I am maintaining a forum at http://scientificlinuxforum.org. I will still be adding much for Scientific Linux on this site, and posting relevant information when I get Debian or Ubuntu back on one of my machines. Come visit us if you are a SL user!
Install the following or you won’t be able to print from MS Office (as of this date with LMDE)
apt install libwine-print
this will also install “cups-bsd”. Hope this saves you from banging your head on your desk
*****YES, YOU CAN USE DROPBOX IN KDE WITHOUT A KDE CLIENT!!!*****
The filemanager integration (the nautilus-only part) is for putting the little status icons on dropbox files and allowing you to copy the public link, etc. The Dropbox daemon dropboxd is what interfaces with Dropbox the website, and keeps the folders synced; and it is not dependent on nautilus, Gnome, KDE, Dolphin, Konqueror, or anything of the sort. It will work regardless of your DE or FM.
So what do you need to do? Well, it’s quite simple. Download the daemon from http://www.getdropbox.com/download?plat=lnx.x86 (x86_64 for 64-bit), and extract it to your home directory. It made a hidden folder called .dropbox-dist. Now run ~/.dropbox-dist/dropboxd and that will help you setup your Dropbox account and provide a tray applet (works in KDE, don’t worry) that kindly tells you when it has synced your dropbox folder. That’s it!
Sorry if this is already in an FAQ, KB, or forum post elsewhere. I couldn’t find it, and I wanted to make life easy for my fellow KDE-ers searching for a Dropbox client.
This is a guide designed for Dell laptops, netbooks, desktop and workstation machines running Debian GNU/Linux and also Ubuntu. I have tested it on a machine running Debian Lenny i386. There are three logical steps: get all the necessary tools in place, extract the actual BIOS image, and apply the image. For Dell servers, the BIOS images provided by Dell are ready to flash from Linux directly, so the method described here should not be needed.
The Dell BIOS updates itself by loading the BIOS ROM image into RAM and warm-booting directly into the flashing program. It keeps the BIOS image to be flashed in RAM. Therefore it is important to reboot the machine instead of powering it off when updating the BIOS so as to not lose the contents of RAM.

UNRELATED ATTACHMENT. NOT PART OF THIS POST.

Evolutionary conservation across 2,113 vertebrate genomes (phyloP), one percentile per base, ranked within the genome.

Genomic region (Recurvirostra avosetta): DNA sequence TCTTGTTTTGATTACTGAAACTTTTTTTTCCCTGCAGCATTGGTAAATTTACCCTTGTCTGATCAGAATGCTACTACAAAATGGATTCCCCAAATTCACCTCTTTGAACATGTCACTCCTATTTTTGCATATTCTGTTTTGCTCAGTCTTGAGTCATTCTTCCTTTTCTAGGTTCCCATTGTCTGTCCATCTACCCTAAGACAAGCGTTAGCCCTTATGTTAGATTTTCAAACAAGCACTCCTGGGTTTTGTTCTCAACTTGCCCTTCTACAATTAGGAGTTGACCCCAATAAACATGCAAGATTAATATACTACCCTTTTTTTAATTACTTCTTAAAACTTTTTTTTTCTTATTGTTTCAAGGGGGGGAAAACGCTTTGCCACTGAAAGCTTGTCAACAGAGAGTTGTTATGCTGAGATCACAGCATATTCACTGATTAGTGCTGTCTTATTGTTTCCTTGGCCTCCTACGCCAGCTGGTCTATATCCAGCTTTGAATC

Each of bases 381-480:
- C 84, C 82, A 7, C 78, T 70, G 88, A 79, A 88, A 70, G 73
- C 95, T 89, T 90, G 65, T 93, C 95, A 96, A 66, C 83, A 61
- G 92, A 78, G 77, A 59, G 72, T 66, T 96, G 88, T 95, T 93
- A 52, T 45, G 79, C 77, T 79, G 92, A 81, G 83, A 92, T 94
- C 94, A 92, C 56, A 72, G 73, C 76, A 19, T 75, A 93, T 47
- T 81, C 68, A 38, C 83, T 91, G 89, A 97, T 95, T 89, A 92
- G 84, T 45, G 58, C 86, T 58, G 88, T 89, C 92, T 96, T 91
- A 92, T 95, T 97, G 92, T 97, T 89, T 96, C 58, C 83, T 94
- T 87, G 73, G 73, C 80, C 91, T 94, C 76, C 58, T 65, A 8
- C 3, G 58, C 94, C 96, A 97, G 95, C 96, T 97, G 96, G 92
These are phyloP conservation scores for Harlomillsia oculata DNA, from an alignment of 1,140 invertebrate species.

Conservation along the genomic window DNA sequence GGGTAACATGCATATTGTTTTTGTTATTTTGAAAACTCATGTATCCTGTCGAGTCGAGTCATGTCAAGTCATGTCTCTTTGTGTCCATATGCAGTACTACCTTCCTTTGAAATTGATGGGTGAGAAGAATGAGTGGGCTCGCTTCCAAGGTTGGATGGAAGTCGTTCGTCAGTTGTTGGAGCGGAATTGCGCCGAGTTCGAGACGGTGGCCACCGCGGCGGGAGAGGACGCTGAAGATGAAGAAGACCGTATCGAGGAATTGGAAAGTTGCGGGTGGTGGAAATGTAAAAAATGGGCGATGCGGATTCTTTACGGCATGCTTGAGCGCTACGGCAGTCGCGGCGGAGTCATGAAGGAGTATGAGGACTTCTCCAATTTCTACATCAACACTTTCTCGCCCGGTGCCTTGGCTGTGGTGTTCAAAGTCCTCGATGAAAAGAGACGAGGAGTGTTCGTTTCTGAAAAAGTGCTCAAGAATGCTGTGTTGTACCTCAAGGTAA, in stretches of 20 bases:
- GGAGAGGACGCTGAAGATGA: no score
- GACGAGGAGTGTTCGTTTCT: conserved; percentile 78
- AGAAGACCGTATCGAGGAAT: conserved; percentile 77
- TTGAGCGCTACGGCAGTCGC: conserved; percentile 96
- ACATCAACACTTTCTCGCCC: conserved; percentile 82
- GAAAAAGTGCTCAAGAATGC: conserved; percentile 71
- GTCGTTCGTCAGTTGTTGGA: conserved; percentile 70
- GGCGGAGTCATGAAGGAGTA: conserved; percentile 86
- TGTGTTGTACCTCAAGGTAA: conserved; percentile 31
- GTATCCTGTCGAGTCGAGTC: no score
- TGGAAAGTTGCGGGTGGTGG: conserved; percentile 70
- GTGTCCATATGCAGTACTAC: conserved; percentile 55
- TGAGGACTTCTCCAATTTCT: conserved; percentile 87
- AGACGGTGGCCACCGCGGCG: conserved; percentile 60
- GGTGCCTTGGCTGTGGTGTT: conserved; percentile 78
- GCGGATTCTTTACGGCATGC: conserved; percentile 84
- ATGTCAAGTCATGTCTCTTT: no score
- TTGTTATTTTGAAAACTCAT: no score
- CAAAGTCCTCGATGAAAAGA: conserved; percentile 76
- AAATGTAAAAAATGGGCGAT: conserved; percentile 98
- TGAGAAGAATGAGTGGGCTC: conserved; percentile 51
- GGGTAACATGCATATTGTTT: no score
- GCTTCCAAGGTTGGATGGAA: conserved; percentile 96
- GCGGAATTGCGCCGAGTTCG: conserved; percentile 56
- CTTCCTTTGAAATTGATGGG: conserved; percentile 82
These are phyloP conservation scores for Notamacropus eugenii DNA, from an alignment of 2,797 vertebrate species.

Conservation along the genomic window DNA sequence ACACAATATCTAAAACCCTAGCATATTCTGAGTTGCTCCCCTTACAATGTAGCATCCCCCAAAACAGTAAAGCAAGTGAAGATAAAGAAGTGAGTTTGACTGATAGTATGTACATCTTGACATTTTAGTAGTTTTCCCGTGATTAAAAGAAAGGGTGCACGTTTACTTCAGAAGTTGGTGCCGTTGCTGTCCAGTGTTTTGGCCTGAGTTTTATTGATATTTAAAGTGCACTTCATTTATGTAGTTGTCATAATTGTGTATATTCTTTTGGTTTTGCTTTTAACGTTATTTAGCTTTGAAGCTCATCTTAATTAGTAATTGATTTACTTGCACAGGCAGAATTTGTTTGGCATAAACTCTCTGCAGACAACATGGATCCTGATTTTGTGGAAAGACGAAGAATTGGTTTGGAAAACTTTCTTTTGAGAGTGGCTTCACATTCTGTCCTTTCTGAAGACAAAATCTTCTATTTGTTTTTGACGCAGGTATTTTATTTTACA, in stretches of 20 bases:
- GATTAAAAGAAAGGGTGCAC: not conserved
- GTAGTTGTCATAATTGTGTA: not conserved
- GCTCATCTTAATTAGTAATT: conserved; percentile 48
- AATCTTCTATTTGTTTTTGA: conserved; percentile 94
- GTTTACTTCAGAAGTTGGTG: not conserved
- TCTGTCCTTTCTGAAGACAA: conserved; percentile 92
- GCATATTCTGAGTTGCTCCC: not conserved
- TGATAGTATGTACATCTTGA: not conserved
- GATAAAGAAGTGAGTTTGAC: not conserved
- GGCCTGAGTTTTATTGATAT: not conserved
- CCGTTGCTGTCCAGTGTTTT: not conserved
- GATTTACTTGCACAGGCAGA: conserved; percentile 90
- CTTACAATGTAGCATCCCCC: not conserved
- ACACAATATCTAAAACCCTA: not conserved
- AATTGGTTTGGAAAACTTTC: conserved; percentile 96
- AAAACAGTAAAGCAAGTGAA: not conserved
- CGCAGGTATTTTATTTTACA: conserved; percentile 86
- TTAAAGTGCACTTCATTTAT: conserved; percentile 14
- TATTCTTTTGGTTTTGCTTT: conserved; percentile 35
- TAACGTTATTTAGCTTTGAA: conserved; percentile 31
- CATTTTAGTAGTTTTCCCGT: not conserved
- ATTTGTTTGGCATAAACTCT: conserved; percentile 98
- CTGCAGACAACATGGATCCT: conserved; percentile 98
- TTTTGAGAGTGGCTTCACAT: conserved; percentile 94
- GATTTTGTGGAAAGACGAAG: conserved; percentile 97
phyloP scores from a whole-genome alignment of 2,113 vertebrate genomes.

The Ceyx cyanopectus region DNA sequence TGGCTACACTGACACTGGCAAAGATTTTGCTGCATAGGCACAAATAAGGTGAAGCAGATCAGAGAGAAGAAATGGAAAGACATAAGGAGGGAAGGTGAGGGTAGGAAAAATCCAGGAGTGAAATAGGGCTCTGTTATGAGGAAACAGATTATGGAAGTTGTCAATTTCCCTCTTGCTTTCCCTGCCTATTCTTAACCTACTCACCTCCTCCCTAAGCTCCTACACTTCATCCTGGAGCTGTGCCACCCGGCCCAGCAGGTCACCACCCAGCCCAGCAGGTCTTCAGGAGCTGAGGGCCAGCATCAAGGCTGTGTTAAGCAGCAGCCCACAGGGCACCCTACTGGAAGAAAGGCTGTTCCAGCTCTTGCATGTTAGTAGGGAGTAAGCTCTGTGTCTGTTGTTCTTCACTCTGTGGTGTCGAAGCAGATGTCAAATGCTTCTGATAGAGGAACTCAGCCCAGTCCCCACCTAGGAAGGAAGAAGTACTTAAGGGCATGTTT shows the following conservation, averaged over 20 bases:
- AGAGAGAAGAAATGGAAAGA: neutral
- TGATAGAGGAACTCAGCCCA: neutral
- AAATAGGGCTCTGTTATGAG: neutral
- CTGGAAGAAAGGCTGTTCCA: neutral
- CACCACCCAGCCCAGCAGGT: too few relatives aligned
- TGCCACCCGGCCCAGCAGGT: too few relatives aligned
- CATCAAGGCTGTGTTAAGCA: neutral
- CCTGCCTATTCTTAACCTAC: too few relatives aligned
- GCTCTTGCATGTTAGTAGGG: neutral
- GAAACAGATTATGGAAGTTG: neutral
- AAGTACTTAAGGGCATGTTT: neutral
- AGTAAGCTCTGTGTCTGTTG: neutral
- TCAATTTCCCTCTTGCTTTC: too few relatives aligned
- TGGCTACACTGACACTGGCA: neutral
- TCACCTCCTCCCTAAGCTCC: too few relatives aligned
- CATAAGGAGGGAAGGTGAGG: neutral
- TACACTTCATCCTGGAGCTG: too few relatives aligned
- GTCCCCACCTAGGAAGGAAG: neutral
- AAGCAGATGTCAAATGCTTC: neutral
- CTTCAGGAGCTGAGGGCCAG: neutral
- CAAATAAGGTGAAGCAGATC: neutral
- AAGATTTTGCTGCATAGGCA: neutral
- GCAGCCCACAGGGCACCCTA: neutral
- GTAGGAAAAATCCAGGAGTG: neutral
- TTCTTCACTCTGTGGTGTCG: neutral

First things first
Download the BIOS update .EXE file from Dell’s website. Save it somewhere.
Get a few packages installed: WINE, smbios-utils/libsmbios-bin, and firmware-addon-dell.
sudo apt-get install wine smbios-utils firmware-addon-dell
sudo apt-get install wine libsmbios-bin
Also for Debian, download the firmware-addon-dell package manually from here: http://packages.ubuntu.com/lucid/all/firmware-addon-dell/download and install manually (the version may change and the file name may be different than in the example):
sudo dpkg -i firmware-addon-dell_2.1.0-0ubuntu2_all.deb
Prepare the system
Load the required kernel module:
sudo modprobe dell_rbu
If you haven’t run WINE before, run winecfg and just exit immediately, it will set up your .wine directory and profile:
Extract the actual BIOS image from the .EXE with WINE
Where DELLBIOSUPDATE.EXE is the .EXE file downloaded from Dell’s website:
wine DELLBIOSUPDATE.EXE -writehdrfile -nopause
This will leave a .hdr file with the same name as the .EXE file.
Check the BIOS image and flash it
First check the BIOS image to make sure it is good:
dellBiosUpdate -t -f DELLBIOSUPDATE.hdr
Assuming all is well, apply the update:
dellBiosUpdate -u -f DELLBIOSUPDATE.hdr
Finally, reboot, and the BIOS will be flashed to the new version.
Courtesy of: http://www.allurgroceries.com
I love Chrome on Windows, and Chromium is useable now on Linux. It’s fast, and I find it pretty stable. Flash works on my Karmic x64, but can be buggy sometimes.
That said, here is how you do it:
First you need edit /etc/apt/sources.list file
sudo gedit /etc/apt/sources.list
Add the following two lines
deb http://ppa.launchpad.net/chromium-daily/ppa/ubuntu jaunty main
deb-src http://ppa.launchpad.net/chromium-daily/ppa/ubuntu jaunty main
save and exit the file
Now add the GPG key using the following command
sudo apt-key adv --recv-keys --keyserver keyserver.ubuntu.com 0xfbef0d696de1c72ba5a835fe5a9bf3bb4e5e17b5
Update source list
sudo apt-get update
Install chromium browser using the following command
sudo apt-get install chromium-browser
This will complete the installation and you should have an icon for Chromium in the Internet group on the applications menu.
Thanks to Ubuntu Geek for this information.
[IN PROGRESS…I haven’t been able to get this to work yet]
Started working with a new Dell Vostro 1220 laptop, so I decided to install Xubuntu. Keeping my work files in sync is a high priority. Dropbox is designed to work along with Nautilus which is the default file manager in GNOME…and the default window manager in Ubuntu. But not Xubuntu which uses Thunar as it’s file manager.
By following the instructions below you can get Dropbox to work side-by-side with Xfce and Thunar. We will basically just be starting a no-frills instance of Nautilus which causes Dropbox to start. The explanation will mostly be relevant to Ubuntu/Xubuntu users, but can simply be modified to other distros.
Nautilus file manager
Dropbox for Linux
Xfce (4.4+ works best)
Install dropbox from source, or using the packages provided on the Dropbox site.
Type the following into the terminal:
nautilus --no-desktop --browser
This will start Dropbox, and the icon should appear in your system tray.
Log in, or sign up with a new account.
Now, in order to have Dropbox running every time you use Xfce, you need it to autostart. Just go to:
Menu -> Settings -> Settings Manager -> Autostarted apps -> Add
and add the following
And that’s it! Dropbox should work normally now, synching your files perfectly.